As parents, this is easy when children enter our lives as helpless babies who can't give back. And even though there are times when we put ourselves first because if we don't we will be too exhausted to continue to care form them, for the most part those little human beings run the show.
But as kids get older the temptation is to put our needs before theirs. I've been guilty of it more times than I can count, so I'm certainly not attempting to sound condemning. And we certainly don't want to err on the side of giving our kids everything they want. But the key, I believe, is trying to figure out what they are thinking.
Here's an example in the parenting world. A 14 year old boy doesn't want to go to his aunt's house He is playing a video game and he won't hurry up and get in the car. Immediately his mom, assuming defiance and wrong priorities jumps into a defensive state. This is her family and they are important to her and besides he spends way to much time on video games. She is caught up in the immediacy getting him out of the door without asking why he doesn't want to go. She forces him to come and hang out with his cousins and on the way home he is sullen and angry. When she finally gets around to asking the question that could have been asked at the beginning of the day, she finds out that his oldest cousin has been tormenting him and bullying him over the last three visits. The entire day could have been different if the focus had been on finding out the why's behind the behaviors at the beginning of the day.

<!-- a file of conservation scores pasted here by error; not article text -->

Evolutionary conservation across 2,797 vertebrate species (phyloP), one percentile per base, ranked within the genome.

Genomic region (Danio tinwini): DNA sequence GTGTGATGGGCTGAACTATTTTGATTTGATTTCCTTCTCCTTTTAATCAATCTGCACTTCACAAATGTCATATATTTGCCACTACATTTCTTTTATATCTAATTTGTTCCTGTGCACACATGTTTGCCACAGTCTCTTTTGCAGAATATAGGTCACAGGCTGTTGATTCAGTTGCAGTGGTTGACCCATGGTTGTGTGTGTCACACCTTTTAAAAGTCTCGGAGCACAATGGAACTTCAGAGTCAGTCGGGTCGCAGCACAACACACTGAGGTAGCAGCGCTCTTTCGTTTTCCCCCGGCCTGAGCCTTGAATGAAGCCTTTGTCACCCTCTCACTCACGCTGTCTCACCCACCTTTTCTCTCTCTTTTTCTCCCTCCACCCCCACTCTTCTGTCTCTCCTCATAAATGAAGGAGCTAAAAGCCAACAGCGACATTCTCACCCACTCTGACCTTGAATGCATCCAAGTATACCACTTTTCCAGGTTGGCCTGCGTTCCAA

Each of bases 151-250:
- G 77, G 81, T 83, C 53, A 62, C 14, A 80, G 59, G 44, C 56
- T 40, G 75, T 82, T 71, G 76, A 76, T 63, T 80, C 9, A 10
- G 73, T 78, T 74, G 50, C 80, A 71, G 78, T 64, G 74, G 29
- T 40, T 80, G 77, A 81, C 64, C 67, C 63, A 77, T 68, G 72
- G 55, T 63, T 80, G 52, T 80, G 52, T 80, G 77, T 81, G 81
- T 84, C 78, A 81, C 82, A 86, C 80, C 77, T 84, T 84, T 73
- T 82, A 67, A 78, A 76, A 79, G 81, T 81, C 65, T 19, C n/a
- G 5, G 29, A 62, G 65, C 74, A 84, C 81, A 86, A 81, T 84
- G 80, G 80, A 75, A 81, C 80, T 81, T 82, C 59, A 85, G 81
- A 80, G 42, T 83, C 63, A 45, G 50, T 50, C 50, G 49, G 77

It's a simple example, but there are so many times as parents that we make assumptions without asking, and that we are more consumed with our own wants and needs that we ignore theirs.
In social work the same things happen all the time. Whether it is something as simple as scheduling a meeting without even knowing that you are taking a child out of their favorite class or something huge like making a major decision about their future without finding out their feelings about it, all of us serving children can do a better job with this.
So to summarize, how can we be child focused in our parenting and as professionals?
1) Get to know the child. As much as they will tell you. Ask questions. Find out what makes them tick, what is at the core of who they are.
2) Try to think like they think. Put yourself in their position as you make decisions.
3) Check yourself often. Ask if the decisions you are making are based on what is best for you or what is best for the child.
It's a lot easier not to worry about being child focused. It sure is more comfortable and certainly less challenging to just do what feels right to us. But as parents and professionals we have been given a gift -- the opportunity to change the life of a child. And the power and the depth of that privilege should never be forgotten.